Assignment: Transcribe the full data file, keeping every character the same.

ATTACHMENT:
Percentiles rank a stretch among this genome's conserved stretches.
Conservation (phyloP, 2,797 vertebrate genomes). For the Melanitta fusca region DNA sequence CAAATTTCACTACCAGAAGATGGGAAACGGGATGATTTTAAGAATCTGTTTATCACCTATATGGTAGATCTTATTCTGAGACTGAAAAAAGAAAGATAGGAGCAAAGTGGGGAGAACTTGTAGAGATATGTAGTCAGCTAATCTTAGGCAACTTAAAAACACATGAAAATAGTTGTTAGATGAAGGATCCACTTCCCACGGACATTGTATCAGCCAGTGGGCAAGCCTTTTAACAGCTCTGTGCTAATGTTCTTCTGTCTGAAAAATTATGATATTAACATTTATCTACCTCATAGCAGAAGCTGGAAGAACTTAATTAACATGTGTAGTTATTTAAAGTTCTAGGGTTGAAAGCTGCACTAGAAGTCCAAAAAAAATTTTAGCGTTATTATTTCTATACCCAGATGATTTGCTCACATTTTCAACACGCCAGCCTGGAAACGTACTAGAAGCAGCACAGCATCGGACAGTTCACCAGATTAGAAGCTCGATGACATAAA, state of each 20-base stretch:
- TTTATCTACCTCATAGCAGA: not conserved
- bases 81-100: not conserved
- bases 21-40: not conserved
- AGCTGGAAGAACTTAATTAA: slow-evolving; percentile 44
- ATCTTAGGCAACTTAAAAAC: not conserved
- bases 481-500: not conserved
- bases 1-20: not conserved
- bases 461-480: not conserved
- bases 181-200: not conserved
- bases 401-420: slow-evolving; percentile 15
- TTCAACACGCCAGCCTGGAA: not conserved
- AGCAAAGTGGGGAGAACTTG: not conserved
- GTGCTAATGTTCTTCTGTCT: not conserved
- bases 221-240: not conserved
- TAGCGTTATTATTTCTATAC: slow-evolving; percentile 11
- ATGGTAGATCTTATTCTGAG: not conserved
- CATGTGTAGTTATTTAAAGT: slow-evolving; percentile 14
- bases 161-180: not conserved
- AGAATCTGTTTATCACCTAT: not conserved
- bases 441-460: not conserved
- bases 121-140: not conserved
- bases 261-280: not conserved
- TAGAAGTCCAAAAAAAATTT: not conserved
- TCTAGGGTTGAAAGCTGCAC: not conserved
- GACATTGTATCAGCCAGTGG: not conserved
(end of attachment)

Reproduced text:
Percentiles rank a stretch among this genome's conserved stretches.
Conservation (phyloP, 2,797 vertebrate genomes). For the Melanitta fusca region DNA sequence CAAATTTCACTACCAGAAGATGGGAAACGGGATGATTTTAAGAATCTGTTTATCACCTATATGGTAGATCTTATTCTGAGACTGAAAAAAGAAAGATAGGAGCAAAGTGGGGAGAACTTGTAGAGATATGTAGTCAGCTAATCTTAGGCAACTTAAAAACACATGAAAATAGTTGTTAGATGAAGGATCCACTTCCCACGGACATTGTATCAGCCAGTGGGCAAGCCTTTTAACAGCTCTGTGCTAATGTTCTTCTGTCTGAAAAATTATGATATTAACATTTATCTACCTCATAGCAGAAGCTGGAAGAACTTAATTAACATGTGTAGTTATTTAAAGTTCTAGGGTTGAAAGCTGCACTAGAAGTCCAAAAAAAATTTTAGCGTTATTATTTCTATACCCAGATGATTTGCTCACATTTTCAACACGCCAGCCTGGAAACGTACTAGAAGCAGCACAGCATCGGACAGTTCACCAGATTAGAAGCTCGATGACATAAA, state of each 20-base stretch:
- TTTATCTACCTCATAGCAGA: not conserved
- bases 81-100: not conserved
- bases 21-40: not conserved
- AGCTGGAAGAACTTAATTAA: slow-evolving; percentile 44
- ATCTTAGGCAACTTAAAAAC: not conserved
- bases 481-500: not conserved
- bases 1-20: not conserved
- bases 461-480: not conserved
- bases 181-200: not conserved
- bases 401-420: slow-evolving; percentile 15
- TTCAACACGCCAGCCTGGAA: not conserved
- AGCAAAGTGGGGAGAACTTG: not conserved
- GTGCTAATGTTCTTCTGTCT: not conserved
- bases 221-240: not conserved
- TAGCGTTATTATTTCTATAC: slow-evolving; percentile 11
- ATGGTAGATCTTATTCTGAG: not conserved
- CATGTGTAGTTATTTAAAGT: slow-evolving; percentile 14
- bases 161-180: not conserved
- AGAATCTGTTTATCACCTAT: not conserved
- bases 441-460: not conserved
- bases 121-140: not conserved
- bases 261-280: not conserved
- TAGAAGTCCAAAAAAAATTT: not conserved
- TCTAGGGTTGAAAGCTGCAC: not conserved
- GACATTGTATCAGCCAGTGG: not conserved